Q. I just noticed that I got extra change from the store, but I'm afraid that if I return it I'll get the cashier in trouble.

A surprising number of readers asked versions of this question. Jewish law provides a clear expression of the dilemma as well as some useful ideas for a solution.

One basic assumption of the question is that in general we must return excess change. This is borne out by our tradition. "If a payment is found short or over from the amount stipulated, it must be returned. . . One who receives money from another, whether as a sale, or a loan, or a repayment, and finds extra, even if the giver doesn't demand the money, if it is something which could reasonable be a mistake . . . it should be attributed to an error." (1)

The other basic assumption of the question is that it is wrong to get the employee in trouble for a mistake he made. This also is often true. Jewish law creates a balance between the harm done to the person informed on and any constructive benefit achieved by telling his wrongdoing. The Torah tells us: "Don't go about as a talebearer among your people; don't stand idly by the blood of your brother" (Leviticus 19:16). The second half of the verse qualifies the first; we shouldn't spread idle gossip, even if it is harmless, but we shouldn't let this stand in the way of preventing a loss to our fellow man if the information we have is necessary for this.

The principle enunciated by the great recent authority Rabbi Yisrael Meir HaCohen is that informing is permissible if it is done as the only way to achieve a constructive purpose, and if in addition no undeserved loss is caused the person spoken of. So in this case we have to ask a number of questions:

  1. Is it really essential to implicate the cashier?
  2. If not, is any constructive purpose achieved by it?
  3. If the mistake is disclosed, is the cashier likely to suffer harm disproportionate to his or her wrongdoing?

If it is not essential to implicate the cashier, for example if the owner or manager has no way to identify the individual seller, then it is not justified to reveal the name unless it is necessary for a constructive purpose. This might be the case if you think the cashier was careless and would be likely to make similar mistakes in the future. But if it was a mistake that anyone could make occasionally then there is no justification for disclosing the mistake; after all, the mistake did not cost the owner anything and he has no reason for resentment.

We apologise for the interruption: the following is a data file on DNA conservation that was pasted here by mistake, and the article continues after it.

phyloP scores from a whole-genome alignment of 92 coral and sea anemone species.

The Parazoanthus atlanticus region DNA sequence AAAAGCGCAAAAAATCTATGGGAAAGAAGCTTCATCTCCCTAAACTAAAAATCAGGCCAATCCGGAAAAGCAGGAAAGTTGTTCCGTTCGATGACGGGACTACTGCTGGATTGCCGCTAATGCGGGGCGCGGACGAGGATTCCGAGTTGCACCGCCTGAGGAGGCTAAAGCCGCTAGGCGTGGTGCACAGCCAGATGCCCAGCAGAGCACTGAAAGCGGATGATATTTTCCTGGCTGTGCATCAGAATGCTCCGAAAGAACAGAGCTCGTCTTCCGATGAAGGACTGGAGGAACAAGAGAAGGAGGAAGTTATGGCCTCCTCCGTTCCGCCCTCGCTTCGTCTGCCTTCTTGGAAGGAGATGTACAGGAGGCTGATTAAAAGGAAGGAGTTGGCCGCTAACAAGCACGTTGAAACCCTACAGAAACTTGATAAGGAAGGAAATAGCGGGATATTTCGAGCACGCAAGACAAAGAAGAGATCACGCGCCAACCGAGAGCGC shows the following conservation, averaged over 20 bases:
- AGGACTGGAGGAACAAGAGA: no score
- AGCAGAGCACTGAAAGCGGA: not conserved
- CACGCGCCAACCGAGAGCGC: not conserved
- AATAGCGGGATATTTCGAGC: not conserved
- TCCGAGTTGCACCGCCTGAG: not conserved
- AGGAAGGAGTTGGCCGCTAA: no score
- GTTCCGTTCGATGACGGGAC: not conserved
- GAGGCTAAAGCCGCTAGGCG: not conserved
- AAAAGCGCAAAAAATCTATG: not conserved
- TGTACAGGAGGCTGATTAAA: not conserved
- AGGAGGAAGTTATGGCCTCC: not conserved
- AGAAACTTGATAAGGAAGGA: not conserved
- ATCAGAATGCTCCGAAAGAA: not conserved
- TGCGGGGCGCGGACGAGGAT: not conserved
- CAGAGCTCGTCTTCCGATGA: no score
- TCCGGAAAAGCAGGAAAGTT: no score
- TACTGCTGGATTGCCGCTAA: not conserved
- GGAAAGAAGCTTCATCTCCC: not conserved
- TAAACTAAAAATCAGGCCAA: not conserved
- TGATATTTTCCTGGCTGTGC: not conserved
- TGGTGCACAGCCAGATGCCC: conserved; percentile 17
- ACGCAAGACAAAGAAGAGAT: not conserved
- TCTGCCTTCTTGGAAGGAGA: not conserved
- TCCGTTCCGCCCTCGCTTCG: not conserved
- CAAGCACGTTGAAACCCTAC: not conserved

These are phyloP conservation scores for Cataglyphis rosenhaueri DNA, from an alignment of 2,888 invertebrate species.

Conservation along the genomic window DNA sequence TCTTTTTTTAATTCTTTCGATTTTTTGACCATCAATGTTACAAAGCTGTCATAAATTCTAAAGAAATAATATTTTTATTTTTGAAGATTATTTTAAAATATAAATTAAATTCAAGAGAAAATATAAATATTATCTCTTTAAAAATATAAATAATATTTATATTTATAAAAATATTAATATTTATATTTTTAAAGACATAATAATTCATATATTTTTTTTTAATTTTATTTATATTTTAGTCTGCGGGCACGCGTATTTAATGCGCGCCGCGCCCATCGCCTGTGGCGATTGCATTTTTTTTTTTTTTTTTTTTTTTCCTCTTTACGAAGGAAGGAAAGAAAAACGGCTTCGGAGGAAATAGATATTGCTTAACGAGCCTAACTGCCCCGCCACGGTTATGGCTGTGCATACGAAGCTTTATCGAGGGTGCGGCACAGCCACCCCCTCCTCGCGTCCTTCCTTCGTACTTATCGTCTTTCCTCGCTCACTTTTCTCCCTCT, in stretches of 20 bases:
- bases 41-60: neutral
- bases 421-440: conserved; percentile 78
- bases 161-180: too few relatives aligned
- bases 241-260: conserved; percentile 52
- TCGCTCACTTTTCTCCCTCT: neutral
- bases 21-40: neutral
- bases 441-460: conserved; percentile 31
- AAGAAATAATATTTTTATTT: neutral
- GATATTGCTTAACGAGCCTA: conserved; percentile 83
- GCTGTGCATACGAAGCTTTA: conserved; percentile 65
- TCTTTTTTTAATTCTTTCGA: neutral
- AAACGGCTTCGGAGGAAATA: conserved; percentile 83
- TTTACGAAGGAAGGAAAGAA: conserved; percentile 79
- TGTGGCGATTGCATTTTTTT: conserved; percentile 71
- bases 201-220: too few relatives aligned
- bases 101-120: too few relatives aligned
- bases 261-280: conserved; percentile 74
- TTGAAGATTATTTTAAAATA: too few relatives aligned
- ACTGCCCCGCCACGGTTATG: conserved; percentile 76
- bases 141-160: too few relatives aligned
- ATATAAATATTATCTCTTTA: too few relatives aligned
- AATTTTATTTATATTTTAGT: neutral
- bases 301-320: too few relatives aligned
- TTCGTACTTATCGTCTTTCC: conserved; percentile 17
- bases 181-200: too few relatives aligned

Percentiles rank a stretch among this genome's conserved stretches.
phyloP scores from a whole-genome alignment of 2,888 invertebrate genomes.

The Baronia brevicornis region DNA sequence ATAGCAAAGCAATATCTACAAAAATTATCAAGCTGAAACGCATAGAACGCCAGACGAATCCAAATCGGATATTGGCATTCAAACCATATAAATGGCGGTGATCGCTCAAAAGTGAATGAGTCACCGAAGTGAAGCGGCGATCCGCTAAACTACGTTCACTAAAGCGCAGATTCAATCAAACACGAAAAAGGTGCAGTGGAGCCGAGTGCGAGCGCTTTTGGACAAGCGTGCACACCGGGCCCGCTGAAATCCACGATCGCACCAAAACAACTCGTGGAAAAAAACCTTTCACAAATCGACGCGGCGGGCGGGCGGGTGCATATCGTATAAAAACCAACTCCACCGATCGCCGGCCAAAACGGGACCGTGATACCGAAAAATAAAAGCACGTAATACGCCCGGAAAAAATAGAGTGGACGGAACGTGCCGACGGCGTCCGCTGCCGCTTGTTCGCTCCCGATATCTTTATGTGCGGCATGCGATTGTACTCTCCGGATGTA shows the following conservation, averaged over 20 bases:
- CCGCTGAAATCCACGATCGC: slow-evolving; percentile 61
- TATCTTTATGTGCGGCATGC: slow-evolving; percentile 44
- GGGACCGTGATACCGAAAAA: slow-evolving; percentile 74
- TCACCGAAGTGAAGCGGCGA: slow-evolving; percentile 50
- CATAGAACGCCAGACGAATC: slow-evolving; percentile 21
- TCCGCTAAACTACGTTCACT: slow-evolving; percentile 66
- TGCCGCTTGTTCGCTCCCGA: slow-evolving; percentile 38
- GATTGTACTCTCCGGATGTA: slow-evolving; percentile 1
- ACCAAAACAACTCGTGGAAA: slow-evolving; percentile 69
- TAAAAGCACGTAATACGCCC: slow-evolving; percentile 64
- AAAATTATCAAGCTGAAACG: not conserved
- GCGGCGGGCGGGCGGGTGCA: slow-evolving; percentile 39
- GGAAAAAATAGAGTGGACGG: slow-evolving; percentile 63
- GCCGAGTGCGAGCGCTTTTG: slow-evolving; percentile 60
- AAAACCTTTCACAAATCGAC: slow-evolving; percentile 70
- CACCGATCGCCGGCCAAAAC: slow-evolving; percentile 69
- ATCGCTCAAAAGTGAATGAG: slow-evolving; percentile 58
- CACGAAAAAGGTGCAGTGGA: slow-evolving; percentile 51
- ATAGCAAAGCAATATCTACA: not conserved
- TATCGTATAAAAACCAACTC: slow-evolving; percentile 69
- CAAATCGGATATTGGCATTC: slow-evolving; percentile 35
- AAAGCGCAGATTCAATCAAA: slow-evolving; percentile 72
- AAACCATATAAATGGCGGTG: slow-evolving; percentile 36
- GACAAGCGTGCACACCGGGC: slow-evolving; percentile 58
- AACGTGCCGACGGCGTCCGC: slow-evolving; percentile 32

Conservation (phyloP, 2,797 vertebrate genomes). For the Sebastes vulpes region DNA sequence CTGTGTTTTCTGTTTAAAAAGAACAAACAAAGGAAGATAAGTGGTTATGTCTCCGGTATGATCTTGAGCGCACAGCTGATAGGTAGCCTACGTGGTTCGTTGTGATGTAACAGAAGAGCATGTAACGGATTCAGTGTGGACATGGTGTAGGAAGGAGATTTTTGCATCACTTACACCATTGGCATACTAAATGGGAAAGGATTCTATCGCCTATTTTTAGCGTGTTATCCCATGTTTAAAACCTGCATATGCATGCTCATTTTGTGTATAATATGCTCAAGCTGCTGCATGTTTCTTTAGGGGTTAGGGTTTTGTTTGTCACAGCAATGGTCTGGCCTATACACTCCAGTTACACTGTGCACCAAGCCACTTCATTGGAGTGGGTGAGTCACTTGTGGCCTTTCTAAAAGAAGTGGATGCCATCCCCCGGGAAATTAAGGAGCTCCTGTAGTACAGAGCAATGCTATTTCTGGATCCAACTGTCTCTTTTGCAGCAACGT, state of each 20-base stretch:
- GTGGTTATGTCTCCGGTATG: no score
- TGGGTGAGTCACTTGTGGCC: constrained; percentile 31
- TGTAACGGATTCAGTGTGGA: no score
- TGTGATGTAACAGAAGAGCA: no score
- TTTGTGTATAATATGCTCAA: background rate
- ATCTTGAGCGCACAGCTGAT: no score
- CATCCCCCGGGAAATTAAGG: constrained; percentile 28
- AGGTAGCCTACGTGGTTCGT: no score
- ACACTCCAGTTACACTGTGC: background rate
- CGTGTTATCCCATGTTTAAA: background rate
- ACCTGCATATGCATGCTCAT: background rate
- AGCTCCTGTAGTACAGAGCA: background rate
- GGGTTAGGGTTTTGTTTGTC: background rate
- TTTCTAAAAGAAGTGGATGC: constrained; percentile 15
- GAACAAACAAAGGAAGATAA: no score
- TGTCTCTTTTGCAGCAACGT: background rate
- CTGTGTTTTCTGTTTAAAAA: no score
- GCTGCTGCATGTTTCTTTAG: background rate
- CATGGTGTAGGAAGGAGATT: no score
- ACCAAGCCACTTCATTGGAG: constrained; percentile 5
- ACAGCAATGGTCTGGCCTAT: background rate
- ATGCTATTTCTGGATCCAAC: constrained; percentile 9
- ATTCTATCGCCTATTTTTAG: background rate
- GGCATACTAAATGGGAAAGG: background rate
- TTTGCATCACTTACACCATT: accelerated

In the end the proper response turns on the likely reaction of the boss. If you know the boss as someone who will be understanding and not penalize the cashier for an innocent mistake, there is no reason to go out of your way to avoid identifying the cashier, though there is no reason to identify the person gratuitously.

If the boss is justified in penalizing the cashier, for example if you feel the cashier was careless or non-professional, and you feel the reaction will be proportionate (a rebuke rather than firing someone summarily) then you don't need to take steps to hide the cashier's identity.

If the boss's reaction is likely to be excessive -- penalizing a harmless routine error, or making an excessive reaction to another error (for example, firing the cashier for this) -- then you should seek a way of returning the money that will not implicate the cashier. One possibility is to wait a few days until the exact time of your purchase will have been forgotten. Or you can make up some other excuse for the payment, for example implying that you got excess change sometime in the past.

This kind of subterfuge, when necessary, is sanctioned in our tradition. The Talmud tells us: "One who steals from his fellow and hides the sum in an [unrelated] bill, has fulfilled his obligation [to return the stolen money]." (2) This is in effect a sanctioned way to return money for someone who for some reason feels unable to return the money outright. The usual example would be someone who feels that being open about returning the money will cause undeserved damage to himself. (For instance, if you accidentally scratch someone's car and you've carefully evaluated the damage, it may be prudent to leave a phone number without identifying details. You want to pay for the damage caused but not open yourself to harassment and litigation.) But the same principle applies if returning the money directly will cause undeserved damage to someone else.

SOURCES: (1) Shulchan Arukh Choshen Mishpat 232:1-2 (2) Babylonian Talmud Bava Metzia 64a.

The Jewish Ethicist presents some general principles of Jewish law. For specific questions and direct application, please consult a qualified Rabbi.